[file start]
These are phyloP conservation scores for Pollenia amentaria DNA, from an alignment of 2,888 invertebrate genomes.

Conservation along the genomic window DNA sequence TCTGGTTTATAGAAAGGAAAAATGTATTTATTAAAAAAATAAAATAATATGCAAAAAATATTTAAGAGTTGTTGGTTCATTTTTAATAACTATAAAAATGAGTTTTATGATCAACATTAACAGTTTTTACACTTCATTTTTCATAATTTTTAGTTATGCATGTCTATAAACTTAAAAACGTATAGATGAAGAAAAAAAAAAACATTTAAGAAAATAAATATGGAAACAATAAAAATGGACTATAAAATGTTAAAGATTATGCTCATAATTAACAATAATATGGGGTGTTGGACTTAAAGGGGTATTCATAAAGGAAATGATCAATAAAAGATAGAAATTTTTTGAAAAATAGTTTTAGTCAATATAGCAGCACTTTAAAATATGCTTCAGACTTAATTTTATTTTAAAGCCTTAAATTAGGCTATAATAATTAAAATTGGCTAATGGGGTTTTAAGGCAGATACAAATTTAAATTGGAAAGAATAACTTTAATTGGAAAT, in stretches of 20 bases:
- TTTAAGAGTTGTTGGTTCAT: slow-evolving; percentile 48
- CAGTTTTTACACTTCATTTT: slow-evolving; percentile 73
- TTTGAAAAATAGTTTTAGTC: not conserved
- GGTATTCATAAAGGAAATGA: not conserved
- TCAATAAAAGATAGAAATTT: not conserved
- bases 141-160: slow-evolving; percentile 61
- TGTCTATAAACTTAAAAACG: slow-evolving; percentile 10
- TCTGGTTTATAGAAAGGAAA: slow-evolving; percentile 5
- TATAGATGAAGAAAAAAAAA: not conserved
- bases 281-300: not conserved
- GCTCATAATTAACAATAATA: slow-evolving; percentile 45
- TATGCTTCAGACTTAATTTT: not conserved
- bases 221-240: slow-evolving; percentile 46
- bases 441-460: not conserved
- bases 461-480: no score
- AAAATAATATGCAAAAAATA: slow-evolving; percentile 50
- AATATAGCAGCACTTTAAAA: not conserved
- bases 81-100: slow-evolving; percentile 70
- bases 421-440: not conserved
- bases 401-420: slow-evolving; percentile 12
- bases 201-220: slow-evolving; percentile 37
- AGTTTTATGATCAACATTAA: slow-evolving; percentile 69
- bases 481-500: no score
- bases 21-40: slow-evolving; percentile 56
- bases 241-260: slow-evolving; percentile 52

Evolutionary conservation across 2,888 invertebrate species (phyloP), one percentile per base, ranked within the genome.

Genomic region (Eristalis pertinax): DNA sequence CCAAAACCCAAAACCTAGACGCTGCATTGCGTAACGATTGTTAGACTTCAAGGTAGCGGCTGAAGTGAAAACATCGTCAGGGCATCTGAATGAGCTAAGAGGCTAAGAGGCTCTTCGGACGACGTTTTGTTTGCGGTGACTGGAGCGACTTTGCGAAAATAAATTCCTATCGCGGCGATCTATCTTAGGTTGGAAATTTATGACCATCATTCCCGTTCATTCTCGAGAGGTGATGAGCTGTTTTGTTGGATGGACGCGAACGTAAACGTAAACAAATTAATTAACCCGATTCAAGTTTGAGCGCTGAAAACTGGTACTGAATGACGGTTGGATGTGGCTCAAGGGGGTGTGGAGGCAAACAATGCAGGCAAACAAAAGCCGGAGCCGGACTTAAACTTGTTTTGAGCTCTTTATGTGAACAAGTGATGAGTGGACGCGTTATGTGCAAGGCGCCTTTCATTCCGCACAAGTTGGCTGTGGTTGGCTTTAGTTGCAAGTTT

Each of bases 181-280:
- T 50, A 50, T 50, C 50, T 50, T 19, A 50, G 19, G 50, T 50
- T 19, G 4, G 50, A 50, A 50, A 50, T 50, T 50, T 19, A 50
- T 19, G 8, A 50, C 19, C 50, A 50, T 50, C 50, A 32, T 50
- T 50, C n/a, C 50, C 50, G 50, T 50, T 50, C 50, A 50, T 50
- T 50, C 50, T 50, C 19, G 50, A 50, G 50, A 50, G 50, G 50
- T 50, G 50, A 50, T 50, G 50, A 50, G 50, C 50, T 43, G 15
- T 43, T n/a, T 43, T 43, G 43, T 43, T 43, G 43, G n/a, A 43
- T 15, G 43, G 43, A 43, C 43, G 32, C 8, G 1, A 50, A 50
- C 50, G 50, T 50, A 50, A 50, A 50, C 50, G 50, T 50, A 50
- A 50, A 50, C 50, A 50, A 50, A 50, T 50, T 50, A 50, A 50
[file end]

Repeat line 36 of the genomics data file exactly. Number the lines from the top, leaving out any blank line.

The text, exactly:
- T 50, G 50, A 50, T 50, G 50, A 50, G 50, C 50, T 43, G 15